EXCLUSIVE: Fringe star John Noble is reuniting with Fox and the series’ co-creators Alex Kurtzman and Bob Orci. Noble is set for a major recurring role on Fox’s new drama series Sleepy Hollow, co-created/executive produced by Kurtzman and Orci. He will appear later in the season as Henry Parrish, a kind and reclusive man who possesses supernatural powers that have the potential to help the series’ protagonist, Ichabod Crane (Tom Mison). The news comes on the heels of a strong premiere for Sleepy Hollow, which posted Fox’s biggest opening for a fall drama series in 7 years with 10.1 million viewers and a 3.5 in 18-49. Noble, who was a fan favorite for his portrayal of eccentric scientist Walter Bishop on Fringe, will also be reprising his role on The Good Wife next season as Matthew Ashbaugh, Alicia’s (Julianna Magulies) very rich, eccentric client who was murdered. He is repped by Seven Summits Management and Coast to Coast.
Diane Haithman contributes to Deadline’s TCA coverage.
At today’s TCA panel on Almost Human — Fox’s new human-android, near-future (2048) police drama – creator/executive producer J.H. Wyman called the new series “more accessible” than Fringe, the previous sci-fi series from the JJ Abrams team. During the panel, Wyman joked that Fringe survived 5 years on Fox despite low ratings due to “the incredible taste” of Fox entertainment chairman Kevin Reilly. He acknowledged that the former series had its own mythology but “as the story evolved it wasn’t exactly clear.” The new series, he said, “is a police drama. This is about hardworking brave people in the front lines of a future that is just a stone’s throw away.” He said “We don’t look at episodic television as a bad word” and added that the series would “present a compelling case every week that involves these characters.” He and executive producer Naren Shankar stressed that they are not creating a dystopian future, but one in which good trumps evil.
After the session, Wyman was quick to say his onstage comments weren’t intended to diss Fringe. “I’m very proud of Fringe,” he said. But he joked it was show that people either loved or hated and added that not everyone is ready for a dose of string theory on TV. “I think this is more accessible because people don’t seem to want to think about science when they come home from work.”
The fifth and final season of Fox‘s sci-fi series Fringe will conclude with a two-hour, two-episode run Friday, January 18 from 8-10 PM, the network said today. It will also mark the 100th episode of the series, which is in the middle of its final 13-episode run. Created by J.J. Abrams, Alex Kurtzman and Roberto Orci, Fringe is produced by Abrams’ Bad Robot in association with Warner Bros TV. Abrams, Bryan Burk and J.H. Wyman serve as executive producers, while Akiva Goldsman is a consulting producer. Wyman is showrunning the final season.
After four days of shooting, production on the final season of Fox’s cult sci-fi drama Fringe has been shut down for two weeks so co-star John Noble can get treatment for a sleep disorder. Filming on the final 13 episodes of the Warner Bros. TV-produced series began last Wednesday with Noble. On Monday, Noble was MIA at the show’s TCA panel when producers explained that he was not feeling well. The series resumed production yesterday without Noble, and a decision was made later in the day to go on hiatus while the 63-year-old actor receives treatment. Word is that Noble has had the condition, first reported by TMZ, for awhile. It was aggravated by his recent intense schedule that had him flying back from his native Australia right into Comic-Con then right into production on Season 5 of Fringe. Filming is now slated to resume on Aug. 7. The delay won’t affect the show’s Sept. 28 final season premiere.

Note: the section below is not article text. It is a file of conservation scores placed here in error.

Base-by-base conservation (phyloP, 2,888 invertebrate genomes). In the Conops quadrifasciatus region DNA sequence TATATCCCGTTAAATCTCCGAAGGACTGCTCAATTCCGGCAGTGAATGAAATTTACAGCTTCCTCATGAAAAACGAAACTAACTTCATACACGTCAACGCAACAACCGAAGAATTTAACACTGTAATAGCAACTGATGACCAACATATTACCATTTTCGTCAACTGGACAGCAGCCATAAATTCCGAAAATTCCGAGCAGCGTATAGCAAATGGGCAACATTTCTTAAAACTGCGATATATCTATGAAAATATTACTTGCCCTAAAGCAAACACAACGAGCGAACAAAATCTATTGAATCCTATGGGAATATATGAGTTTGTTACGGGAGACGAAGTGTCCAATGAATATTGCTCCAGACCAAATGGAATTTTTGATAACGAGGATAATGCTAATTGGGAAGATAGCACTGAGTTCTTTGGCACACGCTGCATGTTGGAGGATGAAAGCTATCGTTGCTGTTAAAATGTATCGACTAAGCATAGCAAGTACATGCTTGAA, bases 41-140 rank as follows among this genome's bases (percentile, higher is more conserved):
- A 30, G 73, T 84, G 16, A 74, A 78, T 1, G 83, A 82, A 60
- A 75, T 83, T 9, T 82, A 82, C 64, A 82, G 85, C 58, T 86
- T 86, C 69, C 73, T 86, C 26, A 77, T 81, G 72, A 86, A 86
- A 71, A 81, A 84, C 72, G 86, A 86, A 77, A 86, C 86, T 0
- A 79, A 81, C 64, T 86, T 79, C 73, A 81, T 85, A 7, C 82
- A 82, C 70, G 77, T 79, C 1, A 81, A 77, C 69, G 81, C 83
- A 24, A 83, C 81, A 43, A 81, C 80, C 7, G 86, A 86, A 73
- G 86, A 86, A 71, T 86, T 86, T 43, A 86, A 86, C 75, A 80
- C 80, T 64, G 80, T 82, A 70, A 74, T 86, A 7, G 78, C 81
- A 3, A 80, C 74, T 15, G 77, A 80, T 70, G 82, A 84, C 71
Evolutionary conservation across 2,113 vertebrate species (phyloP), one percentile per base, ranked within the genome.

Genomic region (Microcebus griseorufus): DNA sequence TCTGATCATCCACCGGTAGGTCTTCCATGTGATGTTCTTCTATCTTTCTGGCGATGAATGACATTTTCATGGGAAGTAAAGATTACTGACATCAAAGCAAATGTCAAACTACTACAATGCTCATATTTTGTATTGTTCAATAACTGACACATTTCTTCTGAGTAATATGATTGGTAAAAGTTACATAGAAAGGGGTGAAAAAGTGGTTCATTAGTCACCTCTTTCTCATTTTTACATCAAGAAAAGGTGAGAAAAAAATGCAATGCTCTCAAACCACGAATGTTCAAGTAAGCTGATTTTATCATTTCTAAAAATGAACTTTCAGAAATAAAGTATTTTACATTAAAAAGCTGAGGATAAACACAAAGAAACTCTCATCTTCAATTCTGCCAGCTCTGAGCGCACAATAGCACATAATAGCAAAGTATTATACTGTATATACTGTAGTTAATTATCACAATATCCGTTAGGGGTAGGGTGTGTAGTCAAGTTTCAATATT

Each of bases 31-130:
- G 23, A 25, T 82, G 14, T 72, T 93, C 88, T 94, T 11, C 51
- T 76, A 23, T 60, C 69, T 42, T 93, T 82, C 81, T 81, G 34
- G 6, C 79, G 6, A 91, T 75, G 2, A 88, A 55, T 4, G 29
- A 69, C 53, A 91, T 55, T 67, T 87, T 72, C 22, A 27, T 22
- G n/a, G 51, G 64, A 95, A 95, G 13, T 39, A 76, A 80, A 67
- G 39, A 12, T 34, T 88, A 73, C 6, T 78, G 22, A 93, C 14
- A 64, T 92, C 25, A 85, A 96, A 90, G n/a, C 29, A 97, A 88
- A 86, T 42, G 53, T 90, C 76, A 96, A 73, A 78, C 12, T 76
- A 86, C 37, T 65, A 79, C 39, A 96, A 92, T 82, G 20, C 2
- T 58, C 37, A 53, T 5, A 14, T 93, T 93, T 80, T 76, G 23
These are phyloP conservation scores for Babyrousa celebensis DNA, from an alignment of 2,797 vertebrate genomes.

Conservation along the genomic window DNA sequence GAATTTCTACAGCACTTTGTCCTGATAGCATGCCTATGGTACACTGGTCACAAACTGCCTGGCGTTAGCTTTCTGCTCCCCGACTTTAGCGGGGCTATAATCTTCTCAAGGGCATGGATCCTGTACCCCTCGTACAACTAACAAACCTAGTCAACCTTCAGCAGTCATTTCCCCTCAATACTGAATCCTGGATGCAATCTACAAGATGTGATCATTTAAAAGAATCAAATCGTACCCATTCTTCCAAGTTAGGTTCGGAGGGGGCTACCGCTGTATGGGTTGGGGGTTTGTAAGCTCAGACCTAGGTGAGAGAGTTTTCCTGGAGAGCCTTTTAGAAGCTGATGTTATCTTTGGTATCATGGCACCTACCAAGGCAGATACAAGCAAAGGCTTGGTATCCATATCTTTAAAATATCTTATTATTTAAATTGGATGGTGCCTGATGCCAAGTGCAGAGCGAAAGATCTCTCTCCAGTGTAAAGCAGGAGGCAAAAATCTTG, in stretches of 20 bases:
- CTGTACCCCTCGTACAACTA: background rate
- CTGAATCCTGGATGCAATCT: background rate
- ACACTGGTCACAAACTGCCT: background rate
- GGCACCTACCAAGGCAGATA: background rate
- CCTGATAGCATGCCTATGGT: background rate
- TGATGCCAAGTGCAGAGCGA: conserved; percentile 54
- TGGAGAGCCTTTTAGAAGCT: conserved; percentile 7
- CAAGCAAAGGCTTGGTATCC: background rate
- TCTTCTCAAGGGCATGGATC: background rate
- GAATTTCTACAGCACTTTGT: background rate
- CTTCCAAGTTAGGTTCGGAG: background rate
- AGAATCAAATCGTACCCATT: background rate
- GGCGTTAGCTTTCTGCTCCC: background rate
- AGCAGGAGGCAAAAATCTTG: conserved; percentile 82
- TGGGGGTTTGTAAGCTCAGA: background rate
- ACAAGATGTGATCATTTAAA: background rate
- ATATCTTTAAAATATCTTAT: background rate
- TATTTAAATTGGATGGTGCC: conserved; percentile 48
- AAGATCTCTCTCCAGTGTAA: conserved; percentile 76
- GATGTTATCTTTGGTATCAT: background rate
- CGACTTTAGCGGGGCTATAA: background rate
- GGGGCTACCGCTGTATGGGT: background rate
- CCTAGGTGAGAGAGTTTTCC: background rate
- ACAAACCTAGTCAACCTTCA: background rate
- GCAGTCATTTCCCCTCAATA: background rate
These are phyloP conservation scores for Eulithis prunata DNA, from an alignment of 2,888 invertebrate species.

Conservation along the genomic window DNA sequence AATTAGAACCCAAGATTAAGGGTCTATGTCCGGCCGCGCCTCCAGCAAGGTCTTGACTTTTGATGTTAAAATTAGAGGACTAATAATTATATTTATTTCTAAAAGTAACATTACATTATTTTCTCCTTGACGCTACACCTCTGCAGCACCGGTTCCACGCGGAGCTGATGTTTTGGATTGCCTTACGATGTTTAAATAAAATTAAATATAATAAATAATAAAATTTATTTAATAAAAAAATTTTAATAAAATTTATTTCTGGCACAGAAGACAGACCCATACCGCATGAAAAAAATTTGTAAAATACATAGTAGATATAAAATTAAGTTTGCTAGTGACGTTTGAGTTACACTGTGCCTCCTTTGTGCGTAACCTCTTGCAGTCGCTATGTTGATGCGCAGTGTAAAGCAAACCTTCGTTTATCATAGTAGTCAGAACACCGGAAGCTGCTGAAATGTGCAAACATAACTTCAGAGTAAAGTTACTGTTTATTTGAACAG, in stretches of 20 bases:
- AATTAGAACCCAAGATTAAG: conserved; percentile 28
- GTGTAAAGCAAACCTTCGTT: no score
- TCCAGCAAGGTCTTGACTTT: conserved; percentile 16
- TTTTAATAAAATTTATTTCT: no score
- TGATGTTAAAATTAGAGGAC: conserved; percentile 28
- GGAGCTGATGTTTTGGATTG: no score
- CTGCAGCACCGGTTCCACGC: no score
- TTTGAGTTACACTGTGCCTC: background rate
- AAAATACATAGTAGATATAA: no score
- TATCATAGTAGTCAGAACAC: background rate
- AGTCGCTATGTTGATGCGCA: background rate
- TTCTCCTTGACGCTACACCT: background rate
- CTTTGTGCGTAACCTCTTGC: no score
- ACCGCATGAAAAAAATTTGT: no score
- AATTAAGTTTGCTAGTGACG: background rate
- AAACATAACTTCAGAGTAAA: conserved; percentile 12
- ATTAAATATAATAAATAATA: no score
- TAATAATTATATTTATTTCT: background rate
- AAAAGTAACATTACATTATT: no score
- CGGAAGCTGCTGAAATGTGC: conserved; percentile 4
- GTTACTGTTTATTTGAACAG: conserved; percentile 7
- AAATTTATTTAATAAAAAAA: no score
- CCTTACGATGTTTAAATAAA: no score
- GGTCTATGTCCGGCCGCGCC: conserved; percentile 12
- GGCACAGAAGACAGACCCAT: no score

Ray Richmond contributes to Deadline’s TV coverage.
Fox bid farewell to its never-quite-a-hit cult drama Fringe late this afternoon with a panel featuring exec producer J.H. Wyman and cast members Anna Torv, Joshua Jackson and Lance Reddick (who nearly teared up near the end). The network already has announced that the coming fifth season will be its last. But creator J.J. Abrams, in prerecorded comments, was more than appreciative to have been granted five seasons of a series marked by both its creative vision and tiny audience. Introduced by Wyman, the recorded Abrams credited the media for Fringe’s having been granted such a lengthy stay of execution. Said Abrams: “I wish I could be there to thank every one of you personally for your unbelievable support of the series. Fringe is a show that I’m enormously proud to be associated with. The work that the cast and crew have done has been amazing. But your support is really the thing that has kept it alive. And Fox has been unbelievable…It’s a very great thing in this day and age that a network would support a show that isn’t a massive hit. And Fringe has always been, true to its …
There might be a Fringe movie, at least if members of the cast have their way. “The film is very possible down the line,” John Noble said today at the show’s Comic-Con panel. “The show will live on in some form or another,” added fellow cast member Joshua Jackson. It was Fringe’s last turn at Comic-Con today but if the packed Hall H was any indication the fans certainly don’t want the sci-fi series to even think about ending. That dedication was evident right near the beginning of the session as hundreds in the crowd held up print out of white tulips in tribute to the show’s 18th episode and the flower’s role as a symbol of forgiveness. Beyond the actor’s speculation and fond hopes, not a lot was revealed in where things were going in season five or down the line.
“It’s only 13 episodes so I’m going to be careful with what I say because I really want you guys to experience it. I’m going to be tight lipped,” said executive producer J. H. Wyman near the end of the session. The panel today included Wyman as well as cast members Anna Torv, Jackson, Lance Reddick, Jasika Nicole and Noble. Blair Brown was supposed to be there but it was announced she couldn’t make it due to a cold.